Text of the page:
SLP Service Browser


The SLP Service Browser (SSB) provides a graphical front-end to the SLP-aware services on the local network. It allows the user to perform parameterized searches, browse, and modify the configuration of the local machine.

This document is divided into a number of sections:

Information on starting and basic use of the SSB.
Modifying SSB's configuration.
The internal architecture of the SSB, and changing it.
Further Resources
Information on SLP.



SSB is currently launched with:
$ ./browse
in its home directory.

A number of command-line parameters are available:
None of these are implemented.

-s[how] or --select[how]
Allows single selection of service. When a service is selected in the All or Type pages, it is printed to the process's STDOUT and SSB immediately exits.

The optional how specifies how the URL should be displayed. See URL Display for parameters.

For example:

$ ping 'SSB -s%h'

would ping the host of the selected service.

-t {type} or --type {type}
Start immediately with a search given by type.
--scope {scope_list}
Use scope_list as the scope for searches.
-p{pred_string} or --query{pred_string}
Use pred_string as the query parameters for the starting query.
Prevents the GUI from being launched, and causes the browser to immediately exit on the receipt of number of responses. Each response is printed to STDOUT.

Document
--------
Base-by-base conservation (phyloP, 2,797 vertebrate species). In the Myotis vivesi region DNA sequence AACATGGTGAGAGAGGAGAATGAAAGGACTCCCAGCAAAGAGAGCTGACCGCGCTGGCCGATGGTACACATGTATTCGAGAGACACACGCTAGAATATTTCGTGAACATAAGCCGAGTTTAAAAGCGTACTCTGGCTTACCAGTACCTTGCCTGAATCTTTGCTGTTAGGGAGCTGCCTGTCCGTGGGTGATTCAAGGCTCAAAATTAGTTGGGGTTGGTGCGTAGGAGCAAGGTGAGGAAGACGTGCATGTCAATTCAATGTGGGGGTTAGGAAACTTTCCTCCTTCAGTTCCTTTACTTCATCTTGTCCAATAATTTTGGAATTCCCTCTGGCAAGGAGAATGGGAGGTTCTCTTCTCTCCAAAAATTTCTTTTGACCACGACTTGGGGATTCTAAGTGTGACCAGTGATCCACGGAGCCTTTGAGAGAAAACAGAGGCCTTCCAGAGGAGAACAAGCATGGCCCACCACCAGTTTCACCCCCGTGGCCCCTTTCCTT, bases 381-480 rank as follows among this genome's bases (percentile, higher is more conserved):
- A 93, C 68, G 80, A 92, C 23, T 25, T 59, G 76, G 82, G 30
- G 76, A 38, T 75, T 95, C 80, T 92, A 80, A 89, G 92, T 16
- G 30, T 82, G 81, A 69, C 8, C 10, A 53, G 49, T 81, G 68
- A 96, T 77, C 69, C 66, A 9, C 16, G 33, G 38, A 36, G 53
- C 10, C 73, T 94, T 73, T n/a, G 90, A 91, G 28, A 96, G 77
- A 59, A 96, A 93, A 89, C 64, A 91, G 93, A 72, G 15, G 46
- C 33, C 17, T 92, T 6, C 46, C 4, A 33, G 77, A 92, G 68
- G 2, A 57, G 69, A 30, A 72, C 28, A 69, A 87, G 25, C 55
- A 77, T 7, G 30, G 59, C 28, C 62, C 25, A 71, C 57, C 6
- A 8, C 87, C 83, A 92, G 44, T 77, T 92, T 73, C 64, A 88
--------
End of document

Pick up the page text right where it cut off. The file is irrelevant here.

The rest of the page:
If no response is received, 1 is returned, otherwise 0 is returned.

-n or --nogui
Prevents the GUI from being launched. If no query is given, a list of all services is printed to STDOUT and SSB quits. If a query is given, SSB performs that query and then quits.
-w{integer} or --wait {integer}
The "maximum" time to wait while doing a search. integer is the wait time in seconds.
-v or --version
Display the version and immediately exit. GUI is not launched.

Using the GUI

Running in GUI mode is straight-forward. On startup, you are presented with three pages in a dialog: "Type", "Attr", and "All".

The Type Page

The contents of the Type page allow you to search for a service you already know the name of. Select the service type in the combo-box and fire Request away. The other two fields are not yet supported.

When (if) results return, they will appear in the table below. To run a command, right-click on the listed service and select the available command.

The Attr Page

Select a service from the list of known services and click on it (or hit space/return). The attributes (if there are any) will appear in the window below.

The Refresh button doesn't do anything.

The All Page

Right now, it falls in the "useless" category.


Configuration in SSB is (currently) done in only one file: the data file in the directory it is run in.

Basic Syntax

The data file contains records of the form:


The type is declared in the leading open square brackets (retro Windows .INI style =). The following "name" field defines the name to be used for that type (ie, the human readable type). The "icon" field is a path to a .xpm to use as the type's mini-icon. The "command" field declares one or more commands that are to be made available when the user right-clicks on a service of this type.

A field ends at the first new-line encountered.

There are three additional constructs that enable snazzy stuff to be done:

Comments are delimited by a '#' at the start of a line. If any non-whitespace character precedes the #, the line is not a comment.

# This is a comment

name=Bob # This is NOT a comment